Salal — Gaultheria shallon

Hedges: What you want versus what you get

Heather Brown explains the measures she has taken to defeat deer and build the kind of hedge she wants.

In a previous column I wrote about a Laurel hedge that I am trying to save from deer. It is six-year, ongoing battle, deer 5, Heather 1 (maybe). In my head I was imagining a long wavy stretch of Laurel, shining in the morning light. Trimmed at 8 feet, and kept tidy by judicial pruning each year. A 8-foot base tapering to a 4-foot wide top, it looked beautiful in my imagination. This is 6 years on and I am still trying to get the hedge (I am using the term “hedge” loosely as they are still just tiny shrubs, over 3 feet apart) past deer height. This is the first year they still have leaves on them at midsummer. Fingers crossed, eh.

This column is about hedges and viable alternatives to paying a lot of money for potted trees that are really just deer candy. I thought deer didn’t like laurel but after footing a bill for 50 young plants, I now know different. I assumed that being evergreen; it would not be considered tasty. You may think, as I did, that laurel with thick, leathery leaves, was deer proof. Like most other plants brought in from the nursery, laurel is just a new taste sensation for deer. Even cedar hedging can be harshly pruned by browsing deer. Think of those tall ornamental cedars hedges that look great except for the first four feet. There, they show evidence of a deer infestation.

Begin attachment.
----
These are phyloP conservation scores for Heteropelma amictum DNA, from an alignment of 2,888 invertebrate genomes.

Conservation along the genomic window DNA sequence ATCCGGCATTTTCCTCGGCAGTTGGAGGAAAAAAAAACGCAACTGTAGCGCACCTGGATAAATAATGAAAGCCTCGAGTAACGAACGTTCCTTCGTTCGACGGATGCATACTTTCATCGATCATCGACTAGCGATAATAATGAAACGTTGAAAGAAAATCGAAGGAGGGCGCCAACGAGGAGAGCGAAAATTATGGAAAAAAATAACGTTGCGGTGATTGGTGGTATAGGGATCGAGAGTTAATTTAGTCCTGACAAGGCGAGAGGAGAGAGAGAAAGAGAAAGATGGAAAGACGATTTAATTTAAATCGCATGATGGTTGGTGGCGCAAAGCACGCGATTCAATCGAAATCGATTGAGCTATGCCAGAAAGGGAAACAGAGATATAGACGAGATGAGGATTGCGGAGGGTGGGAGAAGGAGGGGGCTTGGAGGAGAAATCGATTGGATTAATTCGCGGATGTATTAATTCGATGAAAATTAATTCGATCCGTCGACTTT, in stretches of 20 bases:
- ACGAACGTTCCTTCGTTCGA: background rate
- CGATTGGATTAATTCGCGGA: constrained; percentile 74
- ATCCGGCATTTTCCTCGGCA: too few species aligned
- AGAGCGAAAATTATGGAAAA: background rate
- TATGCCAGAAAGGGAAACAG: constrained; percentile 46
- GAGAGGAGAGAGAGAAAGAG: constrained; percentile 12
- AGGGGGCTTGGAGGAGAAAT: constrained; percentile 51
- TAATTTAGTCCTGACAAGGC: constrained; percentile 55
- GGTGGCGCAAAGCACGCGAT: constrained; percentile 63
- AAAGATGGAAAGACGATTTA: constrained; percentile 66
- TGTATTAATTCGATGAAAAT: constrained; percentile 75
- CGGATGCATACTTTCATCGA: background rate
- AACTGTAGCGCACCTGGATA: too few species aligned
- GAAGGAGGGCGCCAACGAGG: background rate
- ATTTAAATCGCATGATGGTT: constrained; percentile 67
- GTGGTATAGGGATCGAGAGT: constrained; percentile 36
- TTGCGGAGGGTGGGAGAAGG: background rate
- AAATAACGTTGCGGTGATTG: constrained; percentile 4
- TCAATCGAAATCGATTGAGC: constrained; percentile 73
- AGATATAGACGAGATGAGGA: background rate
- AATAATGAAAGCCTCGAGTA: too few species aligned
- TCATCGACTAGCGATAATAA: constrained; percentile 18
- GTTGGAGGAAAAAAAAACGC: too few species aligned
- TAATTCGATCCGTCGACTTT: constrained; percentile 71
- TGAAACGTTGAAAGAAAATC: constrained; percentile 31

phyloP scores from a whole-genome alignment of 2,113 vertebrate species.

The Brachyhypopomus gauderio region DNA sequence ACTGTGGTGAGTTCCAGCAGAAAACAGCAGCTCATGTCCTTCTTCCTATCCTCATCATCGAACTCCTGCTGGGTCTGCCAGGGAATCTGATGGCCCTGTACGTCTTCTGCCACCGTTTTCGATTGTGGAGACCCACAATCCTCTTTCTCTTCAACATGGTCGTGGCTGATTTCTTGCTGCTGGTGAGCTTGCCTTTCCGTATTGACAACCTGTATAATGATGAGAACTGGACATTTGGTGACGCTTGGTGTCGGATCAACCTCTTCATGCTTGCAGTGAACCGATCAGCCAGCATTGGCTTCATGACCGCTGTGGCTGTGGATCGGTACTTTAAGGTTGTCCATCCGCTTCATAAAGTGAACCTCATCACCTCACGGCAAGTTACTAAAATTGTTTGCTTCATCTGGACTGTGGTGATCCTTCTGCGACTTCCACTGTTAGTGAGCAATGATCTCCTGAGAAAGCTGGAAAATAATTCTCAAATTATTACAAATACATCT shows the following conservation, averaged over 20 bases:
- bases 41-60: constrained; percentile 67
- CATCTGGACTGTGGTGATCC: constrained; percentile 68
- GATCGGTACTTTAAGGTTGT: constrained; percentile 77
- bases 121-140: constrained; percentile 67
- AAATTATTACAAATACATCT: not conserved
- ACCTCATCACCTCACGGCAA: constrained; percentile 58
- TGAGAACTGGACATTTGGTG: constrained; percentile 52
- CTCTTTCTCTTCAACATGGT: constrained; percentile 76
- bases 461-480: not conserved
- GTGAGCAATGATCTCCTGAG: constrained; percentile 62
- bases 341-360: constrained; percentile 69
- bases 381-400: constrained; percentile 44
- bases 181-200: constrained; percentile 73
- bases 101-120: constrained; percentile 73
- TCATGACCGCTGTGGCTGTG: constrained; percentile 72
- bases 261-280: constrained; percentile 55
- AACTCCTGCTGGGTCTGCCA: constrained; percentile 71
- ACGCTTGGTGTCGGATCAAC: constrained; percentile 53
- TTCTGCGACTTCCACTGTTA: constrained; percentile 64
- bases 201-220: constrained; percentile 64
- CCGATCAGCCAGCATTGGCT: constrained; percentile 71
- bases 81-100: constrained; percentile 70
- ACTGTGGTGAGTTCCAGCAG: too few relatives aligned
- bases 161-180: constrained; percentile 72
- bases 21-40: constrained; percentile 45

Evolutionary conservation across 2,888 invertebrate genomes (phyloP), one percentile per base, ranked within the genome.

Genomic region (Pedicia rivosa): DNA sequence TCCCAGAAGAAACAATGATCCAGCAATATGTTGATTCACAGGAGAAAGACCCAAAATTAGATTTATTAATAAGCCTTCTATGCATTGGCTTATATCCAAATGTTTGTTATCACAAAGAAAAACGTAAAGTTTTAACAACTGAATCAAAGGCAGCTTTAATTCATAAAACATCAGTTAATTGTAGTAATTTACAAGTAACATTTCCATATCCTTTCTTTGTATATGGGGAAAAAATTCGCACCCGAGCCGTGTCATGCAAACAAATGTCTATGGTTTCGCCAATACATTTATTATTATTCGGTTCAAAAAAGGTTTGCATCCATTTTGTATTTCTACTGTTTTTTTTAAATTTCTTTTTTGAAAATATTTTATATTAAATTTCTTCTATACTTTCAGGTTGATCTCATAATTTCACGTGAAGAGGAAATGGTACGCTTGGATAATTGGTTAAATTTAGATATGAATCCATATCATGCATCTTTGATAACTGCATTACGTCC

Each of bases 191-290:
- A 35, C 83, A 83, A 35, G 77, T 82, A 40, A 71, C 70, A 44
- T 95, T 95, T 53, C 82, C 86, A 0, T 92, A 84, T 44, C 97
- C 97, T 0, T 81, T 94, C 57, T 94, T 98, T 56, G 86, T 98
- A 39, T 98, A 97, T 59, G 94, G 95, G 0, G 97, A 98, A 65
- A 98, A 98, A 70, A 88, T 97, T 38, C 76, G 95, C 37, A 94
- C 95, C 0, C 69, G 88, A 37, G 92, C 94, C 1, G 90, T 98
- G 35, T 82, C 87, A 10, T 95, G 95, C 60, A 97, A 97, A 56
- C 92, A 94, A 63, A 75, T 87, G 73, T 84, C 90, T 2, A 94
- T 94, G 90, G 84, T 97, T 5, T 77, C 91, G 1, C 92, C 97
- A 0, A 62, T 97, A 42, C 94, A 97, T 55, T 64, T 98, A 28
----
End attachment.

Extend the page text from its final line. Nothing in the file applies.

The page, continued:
I recently was a Van Dusen Gardens in the lower mainland, absolutely blooming amazing. They have large garden areas dedicated to specific plantings, i.e. North Western North American Plant Species, arid Mid-continental plantings, Rhododendrons and Azaleas, Medicinal Plants and Medicine Wheels, etc. I studied the North Western North American area. It looked like what was originally in my back yard before I tried to tame it. The area was landscaped and planted up nicely with everything spaced and ordered. I looked at the name tags (Latin) and recognized many plants and trees found along hiking trails that lead to beaches on the North Island coast. All this got me thinking. Why not go with what grows here anyway?

The soil on the coastal Northern Vancouver Island dictates what grows well here. When I was planting up the laurel hedge I added bone meal, fresh soil and shrub fertilizer to the planting holes. I was meaning to give the plants a bit of a jump start by mimicking the soil where the shrub came from originally. But what if I wanted to have a salal (Gaultheria shallon) hedge? Before you hurt yourself laughing, hear me out. All I would need was new plants of salal, a willing participant in my yard anyway. I have a natural ditch running down a slight slope towards the home of a future pond. What if I were to dig up all the suckers that have come up throughout the garden and plant them along this ditch? I would dig in 10-inch deep planks long the edges to contain further suckering and layering as much as possible. No need to add soil, whatever is there is what it likes. Salal will even grow from old logs and stumps, sending out roots and suckers that will eventually hide what it is growing on. Salal is a vigorous plant, every spring it will send out underground shoots at the same time as new growth sprouts above. New leaves are a bright light green, contrasting pleasingly with the shiny dark green leaves from previous growth. The flowers appear in early summer. Beautiful pale pink flowers cluster on stalks in groups of 10-15 and add interest to the chorus of green already on show. The berries that follow are dark blue/purple and are considered edible (but seedy). They make a great, tart, jelly.